Birmingham Museum and Art Gallery (BMAG) is back! To celebrate we’ve put together a list of 11 of our favourite artworks and things to see as you explore the reopened Level 2 galleries. Whether you’re a seasoned visitor or a first-timer, follow this highlights trail to see how many you can spot!
1. Sultanganj Buddha
Not only is this Buddha the largest known complete Indian metal sculpture, but it was also one of the first objects to enter Birmingham’s collections. Produced in ancient India and buried for safekeeping, it was excavated hundreds of years later in 1862. It now stands within the ‘Faith in Birmingham’ gallery, as homage to Buddhist communities in the West Midlands. Every year the museum hosts its annual Buddha Day celebrations when Buddhists from across Birmingham and the region gather to bless and venerate the statue.
2. Benny’s Babbies – Cold War Steve, 2020
Released digitally in lockdown, this 2-metre wide collage celebrates Birmingham with the landmarks and people that make it great. Artist Christopher Spencer, aka Cold War Steve, created this using Birmingham Museum Trust’s digital image resource website, and calls it ‘a massive celebration of the diversity of the city.’ Amongst the vibrant city chaos, see if you can spot comedian Joe Lycett, the band members of Black Sabbath, the iconic Bullring, and many more classic Brummie scenes.
3. Portrait of Malala – Shirin Neshat, 2018
Brand new to Birmingham Museum & Art Gallery is a portrait of activist Malala Yousafzai by Shirin Neshat, on loan from the National Portrait Gallery. This inspiring young woman spoke out about female education, after being shot in the head by a Taliban gunman on her school bus in October 2012. Recovering in Birmingham with her family, Malala went on to become the youngest recipient of the Nobel Peace Prize and founded the Malala Fund in 2013, offering all girls free access to education for twelve years. The portrait has arrived in Birmingham as part of the COMING HOME initiative, which sees portraits from the National Portrait Gallery’s collection travel to places across the UK they are closely associated.
4. The Last of England – Ford Madox Brown, 1852-1855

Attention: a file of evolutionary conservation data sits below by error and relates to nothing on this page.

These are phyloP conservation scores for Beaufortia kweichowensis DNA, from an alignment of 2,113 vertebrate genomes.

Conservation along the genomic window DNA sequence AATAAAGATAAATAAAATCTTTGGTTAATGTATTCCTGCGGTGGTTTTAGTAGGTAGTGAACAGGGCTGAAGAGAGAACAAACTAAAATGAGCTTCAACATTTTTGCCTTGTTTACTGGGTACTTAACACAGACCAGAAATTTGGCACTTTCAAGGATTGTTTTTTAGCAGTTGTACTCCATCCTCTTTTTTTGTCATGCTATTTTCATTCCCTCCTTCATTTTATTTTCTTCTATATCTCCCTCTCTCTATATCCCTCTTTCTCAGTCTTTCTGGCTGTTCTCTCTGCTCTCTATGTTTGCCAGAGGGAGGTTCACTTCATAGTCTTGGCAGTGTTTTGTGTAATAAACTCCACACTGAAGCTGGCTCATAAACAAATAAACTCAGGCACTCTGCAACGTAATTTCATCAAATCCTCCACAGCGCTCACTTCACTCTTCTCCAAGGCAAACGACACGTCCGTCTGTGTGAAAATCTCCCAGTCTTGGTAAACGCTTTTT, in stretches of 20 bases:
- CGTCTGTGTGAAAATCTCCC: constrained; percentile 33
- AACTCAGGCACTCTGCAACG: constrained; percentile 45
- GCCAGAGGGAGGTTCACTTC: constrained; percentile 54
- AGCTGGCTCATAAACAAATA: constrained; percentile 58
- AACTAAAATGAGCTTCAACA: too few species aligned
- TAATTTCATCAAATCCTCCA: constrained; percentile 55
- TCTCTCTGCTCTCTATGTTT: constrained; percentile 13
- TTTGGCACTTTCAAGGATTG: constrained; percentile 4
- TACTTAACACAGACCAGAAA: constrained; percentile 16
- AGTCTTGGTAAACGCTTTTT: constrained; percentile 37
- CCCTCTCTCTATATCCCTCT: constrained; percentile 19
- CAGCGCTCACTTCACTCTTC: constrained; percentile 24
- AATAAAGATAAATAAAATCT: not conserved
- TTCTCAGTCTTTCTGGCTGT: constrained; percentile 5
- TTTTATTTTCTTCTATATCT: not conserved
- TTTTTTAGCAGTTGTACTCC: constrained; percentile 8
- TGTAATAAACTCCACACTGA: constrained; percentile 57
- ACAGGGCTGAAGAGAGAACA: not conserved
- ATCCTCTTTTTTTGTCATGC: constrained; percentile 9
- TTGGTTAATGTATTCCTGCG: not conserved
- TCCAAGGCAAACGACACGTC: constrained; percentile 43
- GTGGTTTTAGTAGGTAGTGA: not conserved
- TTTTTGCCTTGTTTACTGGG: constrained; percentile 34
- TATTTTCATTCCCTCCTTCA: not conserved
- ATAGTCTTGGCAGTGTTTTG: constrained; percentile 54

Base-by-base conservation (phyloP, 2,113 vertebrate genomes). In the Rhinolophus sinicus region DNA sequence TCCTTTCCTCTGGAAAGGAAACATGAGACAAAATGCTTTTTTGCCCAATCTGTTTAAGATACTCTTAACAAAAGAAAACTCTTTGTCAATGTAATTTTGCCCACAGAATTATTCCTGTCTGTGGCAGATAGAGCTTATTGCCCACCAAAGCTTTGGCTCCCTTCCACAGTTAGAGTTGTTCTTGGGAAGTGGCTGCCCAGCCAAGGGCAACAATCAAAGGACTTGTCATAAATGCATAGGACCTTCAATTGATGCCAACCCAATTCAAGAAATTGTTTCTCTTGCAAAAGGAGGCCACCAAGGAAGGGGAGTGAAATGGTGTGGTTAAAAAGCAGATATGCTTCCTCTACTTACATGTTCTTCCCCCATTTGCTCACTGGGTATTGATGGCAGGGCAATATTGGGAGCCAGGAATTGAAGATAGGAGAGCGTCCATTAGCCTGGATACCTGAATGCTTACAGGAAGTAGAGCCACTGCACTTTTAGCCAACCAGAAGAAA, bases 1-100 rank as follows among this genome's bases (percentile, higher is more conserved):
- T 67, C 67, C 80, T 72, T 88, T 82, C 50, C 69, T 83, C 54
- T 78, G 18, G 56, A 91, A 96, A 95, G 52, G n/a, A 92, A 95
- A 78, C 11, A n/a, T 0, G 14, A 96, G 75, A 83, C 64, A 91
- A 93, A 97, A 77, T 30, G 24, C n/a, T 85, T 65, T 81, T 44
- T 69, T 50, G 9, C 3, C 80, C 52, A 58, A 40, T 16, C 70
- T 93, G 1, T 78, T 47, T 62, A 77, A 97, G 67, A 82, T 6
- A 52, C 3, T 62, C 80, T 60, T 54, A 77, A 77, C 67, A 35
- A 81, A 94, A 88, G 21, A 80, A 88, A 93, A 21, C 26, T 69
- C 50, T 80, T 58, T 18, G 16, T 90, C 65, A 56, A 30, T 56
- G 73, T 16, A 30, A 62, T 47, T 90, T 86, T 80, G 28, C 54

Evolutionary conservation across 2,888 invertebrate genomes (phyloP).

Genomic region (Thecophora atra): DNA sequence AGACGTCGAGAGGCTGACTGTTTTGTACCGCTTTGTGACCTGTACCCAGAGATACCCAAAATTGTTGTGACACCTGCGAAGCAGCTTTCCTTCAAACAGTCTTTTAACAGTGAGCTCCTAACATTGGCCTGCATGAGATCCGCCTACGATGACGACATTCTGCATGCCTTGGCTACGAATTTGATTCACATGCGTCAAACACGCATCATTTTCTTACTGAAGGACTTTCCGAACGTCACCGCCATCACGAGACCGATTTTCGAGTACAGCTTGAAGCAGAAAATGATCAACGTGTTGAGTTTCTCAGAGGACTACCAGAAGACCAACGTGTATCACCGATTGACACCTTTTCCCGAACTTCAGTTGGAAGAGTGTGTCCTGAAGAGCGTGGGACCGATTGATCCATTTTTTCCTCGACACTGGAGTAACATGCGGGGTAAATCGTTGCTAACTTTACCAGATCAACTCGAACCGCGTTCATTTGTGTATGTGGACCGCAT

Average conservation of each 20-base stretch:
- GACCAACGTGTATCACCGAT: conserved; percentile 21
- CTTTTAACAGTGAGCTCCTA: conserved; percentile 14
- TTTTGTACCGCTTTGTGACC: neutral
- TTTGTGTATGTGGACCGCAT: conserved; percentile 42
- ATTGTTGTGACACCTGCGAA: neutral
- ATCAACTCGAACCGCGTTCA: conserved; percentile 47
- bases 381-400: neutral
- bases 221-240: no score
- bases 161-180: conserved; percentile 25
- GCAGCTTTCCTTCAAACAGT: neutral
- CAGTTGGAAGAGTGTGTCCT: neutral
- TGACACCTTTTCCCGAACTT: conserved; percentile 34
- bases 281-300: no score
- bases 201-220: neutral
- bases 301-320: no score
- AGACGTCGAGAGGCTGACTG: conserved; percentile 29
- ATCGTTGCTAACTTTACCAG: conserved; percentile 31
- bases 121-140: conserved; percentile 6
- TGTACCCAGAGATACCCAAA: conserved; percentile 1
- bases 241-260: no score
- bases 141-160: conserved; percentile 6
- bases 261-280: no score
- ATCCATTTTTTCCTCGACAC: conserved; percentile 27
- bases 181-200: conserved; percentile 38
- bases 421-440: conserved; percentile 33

As part of Birmingham Museums’ world-renowned Pre-Raphaelite collection, this painting takes on a more sombre tone than The Star of Bethlehem which is next on the list. It depicts the emigration of a young family from England to Australia, as part of the emigrating movement of the 1850s. The artist himself and his family posed for the painting, and their grave expressions could indicate their determination. See if you can spot the tiny hand of their baby, peeping out from its mother’s cloak.
5. Star of Bethlehem – Edward Burne-Jones, 1887
This painting depicts a beautifully tranquil nativity scene, complete with the three kings, and an angel holding the eponymous star. The Pre-Raphaelite artists imitated Medieval Italian art before Raphael (hence their name), and the museum’s collection holds over 3,000 of their works. This painting was commissioned by the City of Birmingham in 1887 and became the largest watercolour of the 19th century!
6. Steel Pulse Guitar – Birmingham Revolutions: Power to the People Exhibition
This groovy Gibson Les Paul guitar not only looks cool, but also has a fascinating history. It belonged to band member Basil Gabbidon from Steel Pulse, one of Britain’s most successful roots reggae bands. Their debut album Revolution (1979) spoke out about the racism and violence experienced by black people in Birmingham in the 1970s and 80s. They played at the iconic Rock Against Racism gig in London’s Victoria Park in 1978, and performed in 1981 to mark Bob Marley’s funeral. Why not check out the rest of the Birmingham Revolutions: Power to the People exhibition, and learn more about the city’s vibrant and varied history of protest and activism?